Spiritual Non-Fiction posted July 29, 2017


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Do we have the right?

To Judge or Not to Judge

by MelB


I often hear Christians say, "Don't judge others or I don't have the right to judge." Do we have the right to judge others? I used to believe we didn't have the right, and I certainly didn't want to be judged. Is judging bad? Are we supposed to be "tolerant" or are we called to hold each other accountable?

One of the most popular verses in scripture, aside from John 3:16, is Matthew 7:1, "Don't judge others, or you'll be judged too." The Greek word for judging in the New Testament is krino. It means to determine and discern something. Every day, the choices we make require us to make judgments. We decide what we will wear, eat, how we will behave, and even judge when it is safe to cross the street. In the New Testament, Paul spoke of judging where to stay for the winter (Titus 3:12) and Luke mentions the judging done to determine how and where to travel (Acts 20:16; 27:1).

So, what about judging others? Many assume that Jesus condemned all judging and yet He actually commanded judging in John 7:24. Christ warned against improper judging by our own standard. "Judge not, and you shall not be judged. Condemn not, and you shall not be condemned. Forgive, and you will be forgiven." (Luke 6:37) This does not mean that if you do not judge others about a certain evil, then you will not be judged by God for doing that evil.

Christ taught in Matthew 7:1-2, "Judge not, that you be not judged. For with what judgment you judge, you will be judged; and with the measure you use, it will be measured back on you." We are not to judge by our own standard. In John 7:24, we are told to "Judge with righteous judgment."

We are told not to judge hypocritically in Matthew 7:3-5, "And why do you look at the speck in your brother's eye, but do not consider the plank in your own eye? Or how can you say to your brother, 'Let me remove the speck from your eye'; and look, a plank is in your own eye? Hypocrite! First remove the plank from your own eye, and then you will see clearly to remove the speck from your brother's eye." Jesus does not condemn removing the speck from your brother's eye. He even commands removing the speck when one does not have a log in one's own eye.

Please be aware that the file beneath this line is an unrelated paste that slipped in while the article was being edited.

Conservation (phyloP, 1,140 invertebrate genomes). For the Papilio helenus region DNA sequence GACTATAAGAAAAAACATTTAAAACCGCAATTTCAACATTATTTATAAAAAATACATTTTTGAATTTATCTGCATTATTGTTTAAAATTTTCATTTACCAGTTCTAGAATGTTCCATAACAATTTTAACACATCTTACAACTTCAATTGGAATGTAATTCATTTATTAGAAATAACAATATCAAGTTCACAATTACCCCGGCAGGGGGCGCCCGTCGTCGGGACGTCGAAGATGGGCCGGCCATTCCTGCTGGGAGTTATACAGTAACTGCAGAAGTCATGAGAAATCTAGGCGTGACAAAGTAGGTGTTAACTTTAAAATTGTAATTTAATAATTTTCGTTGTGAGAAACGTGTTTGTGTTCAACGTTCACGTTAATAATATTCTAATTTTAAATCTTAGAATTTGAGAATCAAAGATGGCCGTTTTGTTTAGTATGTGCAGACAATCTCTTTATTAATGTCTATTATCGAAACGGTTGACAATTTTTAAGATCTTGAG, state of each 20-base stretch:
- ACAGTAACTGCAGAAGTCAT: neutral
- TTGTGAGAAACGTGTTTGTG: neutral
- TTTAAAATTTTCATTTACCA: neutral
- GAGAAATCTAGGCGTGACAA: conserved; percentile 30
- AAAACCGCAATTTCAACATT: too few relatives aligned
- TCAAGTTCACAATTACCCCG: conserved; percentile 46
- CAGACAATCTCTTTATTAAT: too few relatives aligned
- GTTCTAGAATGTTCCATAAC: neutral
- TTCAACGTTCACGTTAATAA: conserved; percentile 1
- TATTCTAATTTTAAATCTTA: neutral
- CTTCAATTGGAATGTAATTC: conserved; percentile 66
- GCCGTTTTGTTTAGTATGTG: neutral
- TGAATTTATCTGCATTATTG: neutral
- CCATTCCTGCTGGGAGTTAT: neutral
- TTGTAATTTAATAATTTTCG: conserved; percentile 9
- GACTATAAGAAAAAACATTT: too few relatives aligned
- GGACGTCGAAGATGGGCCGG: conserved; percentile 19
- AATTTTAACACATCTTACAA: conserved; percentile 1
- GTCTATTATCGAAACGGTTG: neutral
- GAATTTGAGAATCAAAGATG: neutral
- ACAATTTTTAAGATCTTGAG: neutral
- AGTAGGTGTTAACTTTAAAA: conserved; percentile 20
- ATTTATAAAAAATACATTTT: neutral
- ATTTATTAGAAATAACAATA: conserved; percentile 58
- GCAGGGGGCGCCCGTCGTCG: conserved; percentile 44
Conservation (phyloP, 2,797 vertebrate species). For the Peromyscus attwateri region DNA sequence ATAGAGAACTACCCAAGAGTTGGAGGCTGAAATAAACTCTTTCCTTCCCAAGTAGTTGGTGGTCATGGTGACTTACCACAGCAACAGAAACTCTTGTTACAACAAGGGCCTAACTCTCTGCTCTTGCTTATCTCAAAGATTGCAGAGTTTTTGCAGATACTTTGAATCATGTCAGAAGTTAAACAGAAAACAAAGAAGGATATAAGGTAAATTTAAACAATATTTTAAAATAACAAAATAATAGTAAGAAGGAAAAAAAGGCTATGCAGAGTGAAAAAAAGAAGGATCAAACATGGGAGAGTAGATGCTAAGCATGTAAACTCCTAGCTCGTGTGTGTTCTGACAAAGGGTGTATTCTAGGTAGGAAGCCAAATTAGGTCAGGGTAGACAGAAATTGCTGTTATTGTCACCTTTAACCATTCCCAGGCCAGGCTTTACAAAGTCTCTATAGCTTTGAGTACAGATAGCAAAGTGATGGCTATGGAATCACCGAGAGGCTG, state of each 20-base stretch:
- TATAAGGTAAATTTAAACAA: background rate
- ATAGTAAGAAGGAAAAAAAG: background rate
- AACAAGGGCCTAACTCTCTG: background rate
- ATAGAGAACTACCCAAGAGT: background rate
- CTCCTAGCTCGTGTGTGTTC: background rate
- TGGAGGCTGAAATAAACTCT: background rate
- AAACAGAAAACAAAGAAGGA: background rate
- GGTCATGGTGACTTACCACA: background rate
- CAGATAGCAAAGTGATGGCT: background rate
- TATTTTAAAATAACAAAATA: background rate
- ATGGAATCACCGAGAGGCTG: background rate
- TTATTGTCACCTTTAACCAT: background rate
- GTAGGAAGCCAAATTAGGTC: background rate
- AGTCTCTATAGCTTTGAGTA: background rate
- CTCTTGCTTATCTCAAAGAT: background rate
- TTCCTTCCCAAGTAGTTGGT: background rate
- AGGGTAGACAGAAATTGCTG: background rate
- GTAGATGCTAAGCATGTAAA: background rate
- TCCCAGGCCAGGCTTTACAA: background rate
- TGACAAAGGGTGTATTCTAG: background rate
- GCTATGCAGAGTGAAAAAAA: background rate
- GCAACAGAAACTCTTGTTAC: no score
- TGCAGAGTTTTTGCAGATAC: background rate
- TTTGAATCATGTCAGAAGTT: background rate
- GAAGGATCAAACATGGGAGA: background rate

Christians must judge each other. It is the only way to fulfill the commands to restore those who fall away. In Galatians 6:1, "Brethren, if a man is overtaken in any trespass, you who are spiritual restore such a one in a spirit of gentleness, considering yourself lest you also be tempted."

James 5:19-20 says, "Brethren, if anyone among you wanders from the truth, and someone turns him back, let him know that he who turns a sinner from the error of his way will save a soul from death and cover a multitude of sins."

How can anyone do this without judging? How can someone be restored without first determining they are in sin? Christians must judge and do so righteously.

Paul instructed in 1 Corinthians 5:9-12, "I wrote to you in my letter not to associate with sexually immoral people -- not all meaning the people of this world who are immoral, or the greedy and swindlers, or idolaters. In that case you would have to leave this world. But now I am writing to you that you must not associate with anyone who claims to be a brother or sister but is sexually immoral or greedy, an idolater or slanderer, a drunkard or swindler. Do not even eat with such a person. What business is it of mine to judge those outside the church? Are you not to judge those inside?

Paul is stating we don't judge those outside the church, but as far as our fellow brothers and sisters in Christ, we do indeed judge them -- or hold them accountable to Christ's teachings.

"Therefore, confess your sins to one another and pray for one another, that you may be healed. The prayer of a righteous person has great power as it is working." (James 5:16)

"If your brother sins against you, go and tell him his fault, between you and him alone. If he listens, you have gained a brother. But if he does not listen, take one or two others along with you, that every charge may be established by the evidence of two or three witnesses. If he refuses to listen to them, tell it to the church. And if he refuses to listen even to the church, treat him like a pagan and a tax collector. (Matthew 18:15-17)

In John 7:24, Jesus proclaimed, "Do not judge according to appearance, but judge with righteous judgment." He didn't say, you can't judge, but rather do it righteously. He also instructed, "Be aware of false prophets, who come to you in sheep's clothing, but inwardly they are ravenous wolves. You will know them by their fruits" (Matthew 7:15-16). Paul also instructed those who listened to him to judge what they were taught (1 Corinthians 10:15; 11:13, 31; 14:29).

Somehow, we've fallen into this big trap of thinking we can't hold each other accountable -- and yes, even judge each other's actions against biblical standards -- because of Jesus' command not to judge one another. Jesus was clear we shouldn't judge others, if we are just as guilty or engrossed in sin. We cannot judge another person's heart, their guilt, or punish them. God is the final judge.

But, it is our job to hold fellow Christians accountable to Scripture. In fact, Scripture says that the wise person accepts correction gladly because it is helpful to them. Our motive should be pure, and we should not seek to punish a person. It's natural for us to get defensive, when corrected, but if we can remember the person correcting us cares enough about us to restore us to God's will for our life--they are doing us a favor, and we shouldn't respond by getting offended.


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